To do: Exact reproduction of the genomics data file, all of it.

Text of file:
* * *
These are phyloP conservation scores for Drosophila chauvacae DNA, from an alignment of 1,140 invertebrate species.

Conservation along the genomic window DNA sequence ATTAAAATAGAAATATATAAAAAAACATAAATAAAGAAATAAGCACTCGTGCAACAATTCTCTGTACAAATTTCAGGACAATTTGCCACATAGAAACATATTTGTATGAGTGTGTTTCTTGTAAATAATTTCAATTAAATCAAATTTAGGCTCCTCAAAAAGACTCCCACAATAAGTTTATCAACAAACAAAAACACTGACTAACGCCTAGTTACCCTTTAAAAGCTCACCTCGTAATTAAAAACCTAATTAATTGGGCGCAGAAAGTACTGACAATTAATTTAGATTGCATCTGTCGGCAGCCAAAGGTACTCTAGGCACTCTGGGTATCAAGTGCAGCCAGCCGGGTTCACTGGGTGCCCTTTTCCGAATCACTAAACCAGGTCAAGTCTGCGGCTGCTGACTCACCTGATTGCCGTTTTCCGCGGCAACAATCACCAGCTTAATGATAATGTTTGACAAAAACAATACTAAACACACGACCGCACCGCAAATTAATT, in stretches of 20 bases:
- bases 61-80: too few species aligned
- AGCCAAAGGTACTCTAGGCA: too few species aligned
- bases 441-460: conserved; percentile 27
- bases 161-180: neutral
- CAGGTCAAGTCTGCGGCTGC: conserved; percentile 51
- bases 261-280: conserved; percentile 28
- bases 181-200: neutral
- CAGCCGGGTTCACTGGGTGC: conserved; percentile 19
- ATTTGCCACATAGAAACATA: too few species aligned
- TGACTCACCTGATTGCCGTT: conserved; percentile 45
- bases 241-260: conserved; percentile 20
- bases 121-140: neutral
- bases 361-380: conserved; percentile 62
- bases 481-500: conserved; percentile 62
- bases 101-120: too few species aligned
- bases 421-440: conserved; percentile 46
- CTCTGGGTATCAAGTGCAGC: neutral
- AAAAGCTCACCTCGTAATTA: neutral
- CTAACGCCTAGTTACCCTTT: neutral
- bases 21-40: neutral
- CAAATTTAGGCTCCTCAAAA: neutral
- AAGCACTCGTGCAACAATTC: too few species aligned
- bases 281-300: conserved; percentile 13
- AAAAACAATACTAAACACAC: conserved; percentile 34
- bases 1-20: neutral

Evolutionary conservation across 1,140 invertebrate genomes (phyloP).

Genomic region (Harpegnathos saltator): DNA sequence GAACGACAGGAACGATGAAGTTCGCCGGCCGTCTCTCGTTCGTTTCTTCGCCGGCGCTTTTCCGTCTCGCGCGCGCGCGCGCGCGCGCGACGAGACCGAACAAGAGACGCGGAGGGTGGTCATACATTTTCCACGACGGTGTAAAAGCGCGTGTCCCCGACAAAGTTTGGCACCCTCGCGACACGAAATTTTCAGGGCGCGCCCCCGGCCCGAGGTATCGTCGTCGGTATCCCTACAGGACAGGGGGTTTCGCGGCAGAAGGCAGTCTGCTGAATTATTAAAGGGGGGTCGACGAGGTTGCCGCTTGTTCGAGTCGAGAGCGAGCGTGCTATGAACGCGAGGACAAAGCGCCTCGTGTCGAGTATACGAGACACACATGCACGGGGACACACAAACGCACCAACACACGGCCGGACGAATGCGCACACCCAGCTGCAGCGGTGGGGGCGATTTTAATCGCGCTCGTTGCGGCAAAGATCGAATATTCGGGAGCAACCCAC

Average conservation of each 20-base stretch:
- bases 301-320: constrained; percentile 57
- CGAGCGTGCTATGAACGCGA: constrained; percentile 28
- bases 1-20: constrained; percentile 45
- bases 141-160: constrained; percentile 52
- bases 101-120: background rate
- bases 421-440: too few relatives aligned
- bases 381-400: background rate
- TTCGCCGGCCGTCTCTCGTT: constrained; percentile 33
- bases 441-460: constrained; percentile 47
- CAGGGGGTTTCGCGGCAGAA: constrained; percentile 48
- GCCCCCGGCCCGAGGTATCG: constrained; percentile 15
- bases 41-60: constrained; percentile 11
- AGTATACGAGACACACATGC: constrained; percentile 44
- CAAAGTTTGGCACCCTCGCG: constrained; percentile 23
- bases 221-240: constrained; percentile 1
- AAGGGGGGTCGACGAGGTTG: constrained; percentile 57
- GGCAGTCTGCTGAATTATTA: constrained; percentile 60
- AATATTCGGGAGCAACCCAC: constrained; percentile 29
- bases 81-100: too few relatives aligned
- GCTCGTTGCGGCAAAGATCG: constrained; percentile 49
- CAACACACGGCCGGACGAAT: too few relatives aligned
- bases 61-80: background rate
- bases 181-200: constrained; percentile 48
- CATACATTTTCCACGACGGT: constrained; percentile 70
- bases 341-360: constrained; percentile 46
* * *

These are phyloP conservation scores for Drosophila chauvacae DNA, from an alignment of 1,140 invertebrate species.

Conservation along the genomic window DNA sequence ATTAAAATAGAAATATATAAAAAAACATAAATAAAGAAATAAGCACTCGTGCAACAATTCTCTGTACAAATTTCAGGACAATTTGCCACATAGAAACATATTTGTATGAGTGTGTTTCTTGTAAATAATTTCAATTAAATCAAATTTAGGCTCCTCAAAAAGACTCCCACAATAAGTTTATCAACAAACAAAAACACTGACTAACGCCTAGTTACCCTTTAAAAGCTCACCTCGTAATTAAAAACCTAATTAATTGGGCGCAGAAAGTACTGACAATTAATTTAGATTGCATCTGTCGGCAGCCAAAGGTACTCTAGGCACTCTGGGTATCAAGTGCAGCCAGCCGGGTTCACTGGGTGCCCTTTTCCGAATCACTAAACCAGGTCAAGTCTGCGGCTGCTGACTCACCTGATTGCCGTTTTCCGCGGCAACAATCACCAGCTTAATGATAATGTTTGACAAAAACAATACTAAACACACGACCGCACCGCAAATTAATT, in stretches of 20 bases:
- bases 61-80: too few species aligned
- AGCCAAAGGTACTCTAGGCA: too few species aligned
- bases 441-460: conserved; percentile 27
- bases 161-180: neutral
- CAGGTCAAGTCTGCGGCTGC: conserved; percentile 51
- bases 261-280: conserved; percentile 28
- bases 181-200: neutral
- CAGCCGGGTTCACTGGGTGC: conserved; percentile 19
- ATTTGCCACATAGAAACATA: too few species aligned
- TGACTCACCTGATTGCCGTT: conserved; percentile 45
- bases 241-260: conserved; percentile 20
- bases 121-140: neutral
- bases 361-380: conserved; percentile 62
- bases 481-500: conserved; percentile 62
- bases 101-120: too few species aligned
- bases 421-440: conserved; percentile 46
- CTCTGGGTATCAAGTGCAGC: neutral
- AAAAGCTCACCTCGTAATTA: neutral
- CTAACGCCTAGTTACCCTTT: neutral
- bases 21-40: neutral
- CAAATTTAGGCTCCTCAAAA: neutral
- AAGCACTCGTGCAACAATTC: too few species aligned
- bases 281-300: conserved; percentile 13
- AAAAACAATACTAAACACAC: conserved; percentile 34
- bases 1-20: neutral

Evolutionary conservation across 1,140 invertebrate genomes (phyloP).

Genomic region (Harpegnathos saltator): DNA sequence GAACGACAGGAACGATGAAGTTCGCCGGCCGTCTCTCGTTCGTTTCTTCGCCGGCGCTTTTCCGTCTCGCGCGCGCGCGCGCGCGCGCGACGAGACCGAACAAGAGACGCGGAGGGTGGTCATACATTTTCCACGACGGTGTAAAAGCGCGTGTCCCCGACAAAGTTTGGCACCCTCGCGACACGAAATTTTCAGGGCGCGCCCCCGGCCCGAGGTATCGTCGTCGGTATCCCTACAGGACAGGGGGTTTCGCGGCAGAAGGCAGTCTGCTGAATTATTAAAGGGGGGTCGACGAGGTTGCCGCTTGTTCGAGTCGAGAGCGAGCGTGCTATGAACGCGAGGACAAAGCGCCTCGTGTCGAGTATACGAGACACACATGCACGGGGACACACAAACGCACCAACACACGGCCGGACGAATGCGCACACCCAGCTGCAGCGGTGGGGGCGATTTTAATCGCGCTCGTTGCGGCAAAGATCGAATATTCGGGAGCAACCCAC

Average conservation of each 20-base stretch:
- bases 301-320: constrained; percentile 57
- CGAGCGTGCTATGAACGCGA: constrained; percentile 28
- bases 1-20: constrained; percentile 45
- bases 141-160: constrained; percentile 52
- bases 101-120: background rate
- bases 421-440: too few relatives aligned
- bases 381-400: background rate
- TTCGCCGGCCGTCTCTCGTT: constrained; percentile 33
- bases 441-460: constrained; percentile 47
- CAGGGGGTTTCGCGGCAGAA: constrained; percentile 48
- GCCCCCGGCCCGAGGTATCG: constrained; percentile 15
- bases 41-60: constrained; percentile 11
- AGTATACGAGACACACATGC: constrained; percentile 44
- CAAAGTTTGGCACCCTCGCG: constrained; percentile 23
- bases 221-240: constrained; percentile 1
- AAGGGGGGTCGACGAGGTTG: constrained; percentile 57
- GGCAGTCTGCTGAATTATTA: constrained; percentile 60
- AATATTCGGGAGCAACCCAC: constrained; percentile 29
- bases 81-100: too few relatives aligned
- GCTCGTTGCGGCAAAGATCG: constrained; percentile 49
- CAACACACGGCCGGACGAAT: too few relatives aligned
- bases 61-80: background rate
- bases 181-200: constrained; percentile 48
- CATACATTTTCCACGACGGT: constrained; percentile 70
- bases 341-360: constrained; percentile 46